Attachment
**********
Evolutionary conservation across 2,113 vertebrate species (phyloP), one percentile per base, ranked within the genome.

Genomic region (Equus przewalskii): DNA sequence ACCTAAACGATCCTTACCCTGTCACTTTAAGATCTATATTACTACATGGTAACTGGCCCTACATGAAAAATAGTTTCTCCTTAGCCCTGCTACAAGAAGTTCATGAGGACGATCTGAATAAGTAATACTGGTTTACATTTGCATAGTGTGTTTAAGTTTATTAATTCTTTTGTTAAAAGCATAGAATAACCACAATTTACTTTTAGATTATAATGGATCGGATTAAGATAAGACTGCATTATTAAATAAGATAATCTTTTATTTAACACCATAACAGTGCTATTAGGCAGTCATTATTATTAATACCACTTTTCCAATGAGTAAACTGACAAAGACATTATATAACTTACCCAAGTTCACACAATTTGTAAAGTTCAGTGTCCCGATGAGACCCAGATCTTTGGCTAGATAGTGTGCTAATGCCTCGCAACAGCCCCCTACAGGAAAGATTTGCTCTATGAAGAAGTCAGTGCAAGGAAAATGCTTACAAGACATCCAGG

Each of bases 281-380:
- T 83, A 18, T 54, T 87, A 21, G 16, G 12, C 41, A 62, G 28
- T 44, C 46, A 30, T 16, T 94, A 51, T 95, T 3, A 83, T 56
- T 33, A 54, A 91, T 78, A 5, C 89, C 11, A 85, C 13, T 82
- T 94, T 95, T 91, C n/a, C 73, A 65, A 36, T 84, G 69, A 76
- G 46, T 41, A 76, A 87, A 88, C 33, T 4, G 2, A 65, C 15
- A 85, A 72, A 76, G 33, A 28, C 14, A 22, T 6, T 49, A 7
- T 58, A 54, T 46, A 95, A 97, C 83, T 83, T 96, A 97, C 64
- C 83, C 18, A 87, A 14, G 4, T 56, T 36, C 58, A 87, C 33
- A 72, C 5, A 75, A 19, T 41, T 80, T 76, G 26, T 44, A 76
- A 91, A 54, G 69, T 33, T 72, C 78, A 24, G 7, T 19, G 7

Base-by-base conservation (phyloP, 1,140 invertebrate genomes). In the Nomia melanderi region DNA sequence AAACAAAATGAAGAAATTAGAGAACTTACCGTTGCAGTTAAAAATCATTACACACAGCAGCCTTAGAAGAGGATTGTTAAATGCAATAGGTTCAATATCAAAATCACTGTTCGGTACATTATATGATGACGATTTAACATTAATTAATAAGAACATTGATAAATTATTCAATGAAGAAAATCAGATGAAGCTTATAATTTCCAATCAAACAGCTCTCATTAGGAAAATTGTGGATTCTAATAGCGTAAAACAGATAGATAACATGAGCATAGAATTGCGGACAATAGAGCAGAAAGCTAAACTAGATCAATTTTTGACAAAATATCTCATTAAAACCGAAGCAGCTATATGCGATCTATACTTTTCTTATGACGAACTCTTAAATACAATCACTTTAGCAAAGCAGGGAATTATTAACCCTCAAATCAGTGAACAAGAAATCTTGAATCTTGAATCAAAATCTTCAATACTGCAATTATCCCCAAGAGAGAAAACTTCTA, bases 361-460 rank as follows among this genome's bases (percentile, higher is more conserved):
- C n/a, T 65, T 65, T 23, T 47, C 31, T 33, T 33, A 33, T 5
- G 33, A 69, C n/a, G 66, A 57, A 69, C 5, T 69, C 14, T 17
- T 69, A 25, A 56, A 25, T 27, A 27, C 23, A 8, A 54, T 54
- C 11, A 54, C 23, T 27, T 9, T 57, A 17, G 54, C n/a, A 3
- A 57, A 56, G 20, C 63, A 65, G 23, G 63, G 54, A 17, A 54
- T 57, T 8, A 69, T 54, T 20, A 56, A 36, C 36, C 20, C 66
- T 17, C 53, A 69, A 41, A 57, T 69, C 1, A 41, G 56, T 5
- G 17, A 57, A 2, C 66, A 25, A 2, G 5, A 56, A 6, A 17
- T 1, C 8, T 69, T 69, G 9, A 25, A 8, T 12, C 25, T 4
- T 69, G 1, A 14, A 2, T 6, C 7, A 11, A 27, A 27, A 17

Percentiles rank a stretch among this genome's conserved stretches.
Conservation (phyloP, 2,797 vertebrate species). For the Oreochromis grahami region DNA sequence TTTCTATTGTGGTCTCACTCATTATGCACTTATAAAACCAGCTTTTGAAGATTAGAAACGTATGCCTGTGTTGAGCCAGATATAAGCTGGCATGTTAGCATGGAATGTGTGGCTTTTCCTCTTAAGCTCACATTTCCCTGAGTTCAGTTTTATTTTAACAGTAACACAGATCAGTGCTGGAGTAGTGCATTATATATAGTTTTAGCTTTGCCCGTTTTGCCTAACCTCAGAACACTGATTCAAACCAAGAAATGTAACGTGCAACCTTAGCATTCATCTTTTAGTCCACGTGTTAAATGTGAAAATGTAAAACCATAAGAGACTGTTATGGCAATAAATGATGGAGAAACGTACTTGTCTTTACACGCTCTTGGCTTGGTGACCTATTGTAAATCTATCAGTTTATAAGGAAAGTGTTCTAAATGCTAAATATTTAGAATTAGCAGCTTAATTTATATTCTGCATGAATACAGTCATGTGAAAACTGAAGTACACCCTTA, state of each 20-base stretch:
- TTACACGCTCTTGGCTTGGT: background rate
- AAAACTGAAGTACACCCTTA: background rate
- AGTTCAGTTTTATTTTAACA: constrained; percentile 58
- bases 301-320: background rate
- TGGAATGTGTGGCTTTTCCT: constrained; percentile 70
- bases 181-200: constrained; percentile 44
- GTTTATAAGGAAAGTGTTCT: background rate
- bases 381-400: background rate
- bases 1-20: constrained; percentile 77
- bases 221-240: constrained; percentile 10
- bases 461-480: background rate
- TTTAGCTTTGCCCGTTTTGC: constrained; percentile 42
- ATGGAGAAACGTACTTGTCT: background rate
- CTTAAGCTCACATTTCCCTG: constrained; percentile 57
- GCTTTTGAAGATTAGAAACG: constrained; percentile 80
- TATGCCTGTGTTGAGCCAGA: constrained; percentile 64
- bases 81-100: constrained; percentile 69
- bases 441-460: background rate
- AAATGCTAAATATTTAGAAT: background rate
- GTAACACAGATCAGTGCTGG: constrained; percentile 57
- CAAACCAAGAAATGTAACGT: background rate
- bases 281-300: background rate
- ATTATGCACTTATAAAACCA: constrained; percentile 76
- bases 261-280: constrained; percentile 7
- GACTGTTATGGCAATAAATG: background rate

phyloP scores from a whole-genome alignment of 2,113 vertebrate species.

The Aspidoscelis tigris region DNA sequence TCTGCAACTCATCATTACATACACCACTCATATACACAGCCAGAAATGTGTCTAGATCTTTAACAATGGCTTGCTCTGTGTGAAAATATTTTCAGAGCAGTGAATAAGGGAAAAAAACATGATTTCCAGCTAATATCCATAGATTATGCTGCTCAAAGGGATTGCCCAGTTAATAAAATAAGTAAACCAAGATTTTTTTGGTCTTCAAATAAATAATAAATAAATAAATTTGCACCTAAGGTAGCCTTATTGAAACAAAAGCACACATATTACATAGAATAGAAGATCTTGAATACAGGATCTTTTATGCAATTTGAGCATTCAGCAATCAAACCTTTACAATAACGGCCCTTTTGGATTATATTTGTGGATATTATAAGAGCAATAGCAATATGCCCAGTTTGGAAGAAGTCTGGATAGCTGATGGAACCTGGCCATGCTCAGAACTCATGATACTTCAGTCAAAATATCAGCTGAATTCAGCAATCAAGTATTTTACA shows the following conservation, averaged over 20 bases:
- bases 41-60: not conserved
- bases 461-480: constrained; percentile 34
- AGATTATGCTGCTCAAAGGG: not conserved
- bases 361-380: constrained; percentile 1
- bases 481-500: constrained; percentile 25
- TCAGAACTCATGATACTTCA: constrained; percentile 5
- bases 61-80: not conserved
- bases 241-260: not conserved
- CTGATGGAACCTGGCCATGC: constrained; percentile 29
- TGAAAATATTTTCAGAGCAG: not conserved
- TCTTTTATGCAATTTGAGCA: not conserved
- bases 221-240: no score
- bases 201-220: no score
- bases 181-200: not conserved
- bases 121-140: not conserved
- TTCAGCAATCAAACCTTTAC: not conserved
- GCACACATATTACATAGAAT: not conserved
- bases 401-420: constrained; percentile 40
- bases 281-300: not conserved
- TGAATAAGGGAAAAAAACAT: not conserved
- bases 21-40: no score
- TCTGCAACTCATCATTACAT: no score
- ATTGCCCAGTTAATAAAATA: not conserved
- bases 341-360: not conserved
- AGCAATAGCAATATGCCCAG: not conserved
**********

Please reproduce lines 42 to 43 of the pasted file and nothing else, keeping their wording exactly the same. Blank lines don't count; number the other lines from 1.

- TATGCCTGTGTTGAGCCAGA: constrained; percentile 64
- bases 81-100: constrained; percentile 69